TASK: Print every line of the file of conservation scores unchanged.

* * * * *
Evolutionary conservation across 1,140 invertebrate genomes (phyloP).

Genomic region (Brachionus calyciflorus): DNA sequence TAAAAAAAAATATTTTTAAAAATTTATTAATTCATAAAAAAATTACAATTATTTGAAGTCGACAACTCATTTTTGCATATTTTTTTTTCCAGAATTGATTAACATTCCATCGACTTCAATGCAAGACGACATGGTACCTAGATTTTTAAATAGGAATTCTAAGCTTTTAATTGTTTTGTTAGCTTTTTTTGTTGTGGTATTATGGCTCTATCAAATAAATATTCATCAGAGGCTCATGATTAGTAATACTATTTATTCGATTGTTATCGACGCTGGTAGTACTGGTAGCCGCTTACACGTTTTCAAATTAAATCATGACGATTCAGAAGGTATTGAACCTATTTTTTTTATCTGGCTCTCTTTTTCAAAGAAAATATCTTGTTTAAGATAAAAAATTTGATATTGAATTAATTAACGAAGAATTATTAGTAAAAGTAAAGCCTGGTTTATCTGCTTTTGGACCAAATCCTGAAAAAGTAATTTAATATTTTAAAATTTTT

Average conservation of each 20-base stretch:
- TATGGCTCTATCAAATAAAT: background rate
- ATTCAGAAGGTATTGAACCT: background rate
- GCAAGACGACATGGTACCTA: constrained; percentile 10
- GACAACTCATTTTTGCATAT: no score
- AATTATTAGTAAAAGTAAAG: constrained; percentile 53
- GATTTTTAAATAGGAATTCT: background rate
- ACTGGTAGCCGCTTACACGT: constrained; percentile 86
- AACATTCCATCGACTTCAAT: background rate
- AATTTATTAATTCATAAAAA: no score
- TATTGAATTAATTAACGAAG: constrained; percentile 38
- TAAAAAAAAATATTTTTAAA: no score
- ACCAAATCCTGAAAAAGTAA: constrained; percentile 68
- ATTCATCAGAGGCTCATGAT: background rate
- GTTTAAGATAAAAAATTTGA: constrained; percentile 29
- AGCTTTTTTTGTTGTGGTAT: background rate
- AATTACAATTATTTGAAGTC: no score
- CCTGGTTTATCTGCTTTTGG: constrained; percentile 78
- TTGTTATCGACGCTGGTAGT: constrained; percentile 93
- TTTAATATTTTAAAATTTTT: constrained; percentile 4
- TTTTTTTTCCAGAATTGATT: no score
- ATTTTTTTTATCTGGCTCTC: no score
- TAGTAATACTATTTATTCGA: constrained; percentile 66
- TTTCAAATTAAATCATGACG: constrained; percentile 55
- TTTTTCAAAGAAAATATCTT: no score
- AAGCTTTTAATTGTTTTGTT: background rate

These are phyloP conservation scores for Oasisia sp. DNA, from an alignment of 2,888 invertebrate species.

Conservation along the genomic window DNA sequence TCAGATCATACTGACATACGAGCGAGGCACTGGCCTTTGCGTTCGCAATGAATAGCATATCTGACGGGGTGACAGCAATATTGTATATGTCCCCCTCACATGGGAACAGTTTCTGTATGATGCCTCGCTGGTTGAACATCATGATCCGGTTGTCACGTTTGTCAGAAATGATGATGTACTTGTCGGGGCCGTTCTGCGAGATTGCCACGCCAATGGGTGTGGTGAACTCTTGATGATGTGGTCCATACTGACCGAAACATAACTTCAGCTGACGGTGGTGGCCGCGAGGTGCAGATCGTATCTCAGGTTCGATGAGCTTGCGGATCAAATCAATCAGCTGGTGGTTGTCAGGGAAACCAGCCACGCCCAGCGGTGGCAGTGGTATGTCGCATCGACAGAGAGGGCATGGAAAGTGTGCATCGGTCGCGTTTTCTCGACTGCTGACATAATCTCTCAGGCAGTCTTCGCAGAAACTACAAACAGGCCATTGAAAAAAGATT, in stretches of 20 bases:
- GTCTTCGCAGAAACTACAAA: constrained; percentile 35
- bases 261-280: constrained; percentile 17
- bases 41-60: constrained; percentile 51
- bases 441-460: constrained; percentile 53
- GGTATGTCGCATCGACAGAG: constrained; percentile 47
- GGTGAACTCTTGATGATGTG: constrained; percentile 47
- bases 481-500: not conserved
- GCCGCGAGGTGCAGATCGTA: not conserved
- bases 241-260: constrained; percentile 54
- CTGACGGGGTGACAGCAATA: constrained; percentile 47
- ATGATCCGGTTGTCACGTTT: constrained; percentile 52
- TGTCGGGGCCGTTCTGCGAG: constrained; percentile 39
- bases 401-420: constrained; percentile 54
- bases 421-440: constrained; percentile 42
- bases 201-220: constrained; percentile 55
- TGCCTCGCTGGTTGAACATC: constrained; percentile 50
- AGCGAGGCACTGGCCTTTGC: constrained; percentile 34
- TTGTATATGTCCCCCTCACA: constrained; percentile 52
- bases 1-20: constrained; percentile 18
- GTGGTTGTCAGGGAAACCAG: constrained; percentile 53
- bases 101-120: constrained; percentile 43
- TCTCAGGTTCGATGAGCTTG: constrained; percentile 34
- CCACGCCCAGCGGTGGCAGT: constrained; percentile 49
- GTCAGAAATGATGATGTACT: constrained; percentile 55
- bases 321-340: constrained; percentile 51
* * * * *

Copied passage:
Evolutionary conservation across 1,140 invertebrate genomes (phyloP).

Genomic region (Brachionus calyciflorus): DNA sequence TAAAAAAAAATATTTTTAAAAATTTATTAATTCATAAAAAAATTACAATTATTTGAAGTCGACAACTCATTTTTGCATATTTTTTTTTCCAGAATTGATTAACATTCCATCGACTTCAATGCAAGACGACATGGTACCTAGATTTTTAAATAGGAATTCTAAGCTTTTAATTGTTTTGTTAGCTTTTTTTGTTGTGGTATTATGGCTCTATCAAATAAATATTCATCAGAGGCTCATGATTAGTAATACTATTTATTCGATTGTTATCGACGCTGGTAGTACTGGTAGCCGCTTACACGTTTTCAAATTAAATCATGACGATTCAGAAGGTATTGAACCTATTTTTTTTATCTGGCTCTCTTTTTCAAAGAAAATATCTTGTTTAAGATAAAAAATTTGATATTGAATTAATTAACGAAGAATTATTAGTAAAAGTAAAGCCTGGTTTATCTGCTTTTGGACCAAATCCTGAAAAAGTAATTTAATATTTTAAAATTTTT

Average conservation of each 20-base stretch:
- TATGGCTCTATCAAATAAAT: background rate
- ATTCAGAAGGTATTGAACCT: background rate
- GCAAGACGACATGGTACCTA: constrained; percentile 10
- GACAACTCATTTTTGCATAT: no score
- AATTATTAGTAAAAGTAAAG: constrained; percentile 53
- GATTTTTAAATAGGAATTCT: background rate
- ACTGGTAGCCGCTTACACGT: constrained; percentile 86
- AACATTCCATCGACTTCAAT: background rate
- AATTTATTAATTCATAAAAA: no score
- TATTGAATTAATTAACGAAG: constrained; percentile 38
- TAAAAAAAAATATTTTTAAA: no score
- ACCAAATCCTGAAAAAGTAA: constrained; percentile 68
- ATTCATCAGAGGCTCATGAT: background rate
- GTTTAAGATAAAAAATTTGA: constrained; percentile 29
- AGCTTTTTTTGTTGTGGTAT: background rate
- AATTACAATTATTTGAAGTC: no score
- CCTGGTTTATCTGCTTTTGG: constrained; percentile 78
- TTGTTATCGACGCTGGTAGT: constrained; percentile 93
- TTTAATATTTTAAAATTTTT: constrained; percentile 4
- TTTTTTTTCCAGAATTGATT: no score
- ATTTTTTTTATCTGGCTCTC: no score
- TAGTAATACTATTTATTCGA: constrained; percentile 66
- TTTCAAATTAAATCATGACG: constrained; percentile 55
- TTTTTCAAAGAAAATATCTT: no score
- AAGCTTTTAATTGTTTTGTT: background rate

These are phyloP conservation scores for Oasisia sp. DNA, from an alignment of 2,888 invertebrate species.

Conservation along the genomic window DNA sequence TCAGATCATACTGACATACGAGCGAGGCACTGGCCTTTGCGTTCGCAATGAATAGCATATCTGACGGGGTGACAGCAATATTGTATATGTCCCCCTCACATGGGAACAGTTTCTGTATGATGCCTCGCTGGTTGAACATCATGATCCGGTTGTCACGTTTGTCAGAAATGATGATGTACTTGTCGGGGCCGTTCTGCGAGATTGCCACGCCAATGGGTGTGGTGAACTCTTGATGATGTGGTCCATACTGACCGAAACATAACTTCAGCTGACGGTGGTGGCCGCGAGGTGCAGATCGTATCTCAGGTTCGATGAGCTTGCGGATCAAATCAATCAGCTGGTGGTTGTCAGGGAAACCAGCCACGCCCAGCGGTGGCAGTGGTATGTCGCATCGACAGAGAGGGCATGGAAAGTGTGCATCGGTCGCGTTTTCTCGACTGCTGACATAATCTCTCAGGCAGTCTTCGCAGAAACTACAAACAGGCCATTGAAAAAAGATT, in stretches of 20 bases:
- GTCTTCGCAGAAACTACAAA: constrained; percentile 35
- bases 261-280: constrained; percentile 17
- bases 41-60: constrained; percentile 51
- bases 441-460: constrained; percentile 53
- GGTATGTCGCATCGACAGAG: constrained; percentile 47
- GGTGAACTCTTGATGATGTG: constrained; percentile 47
- bases 481-500: not conserved
- GCCGCGAGGTGCAGATCGTA: not conserved
- bases 241-260: constrained; percentile 54
- CTGACGGGGTGACAGCAATA: constrained; percentile 47
- ATGATCCGGTTGTCACGTTT: constrained; percentile 52
- TGTCGGGGCCGTTCTGCGAG: constrained; percentile 39
- bases 401-420: constrained; percentile 54
- bases 421-440: constrained; percentile 42
- bases 201-220: constrained; percentile 55
- TGCCTCGCTGGTTGAACATC: constrained; percentile 50
- AGCGAGGCACTGGCCTTTGC: constrained; percentile 34
- TTGTATATGTCCCCCTCACA: constrained; percentile 52
- bases 1-20: constrained; percentile 18
- GTGGTTGTCAGGGAAACCAG: constrained; percentile 53
- bases 101-120: constrained; percentile 43
- TCTCAGGTTCGATGAGCTTG: constrained; percentile 34
- CCACGCCCAGCGGTGGCAGT: constrained; percentile 49
- GTCAGAAATGATGATGTACT: constrained; percentile 55
- bases 321-340: constrained; percentile 51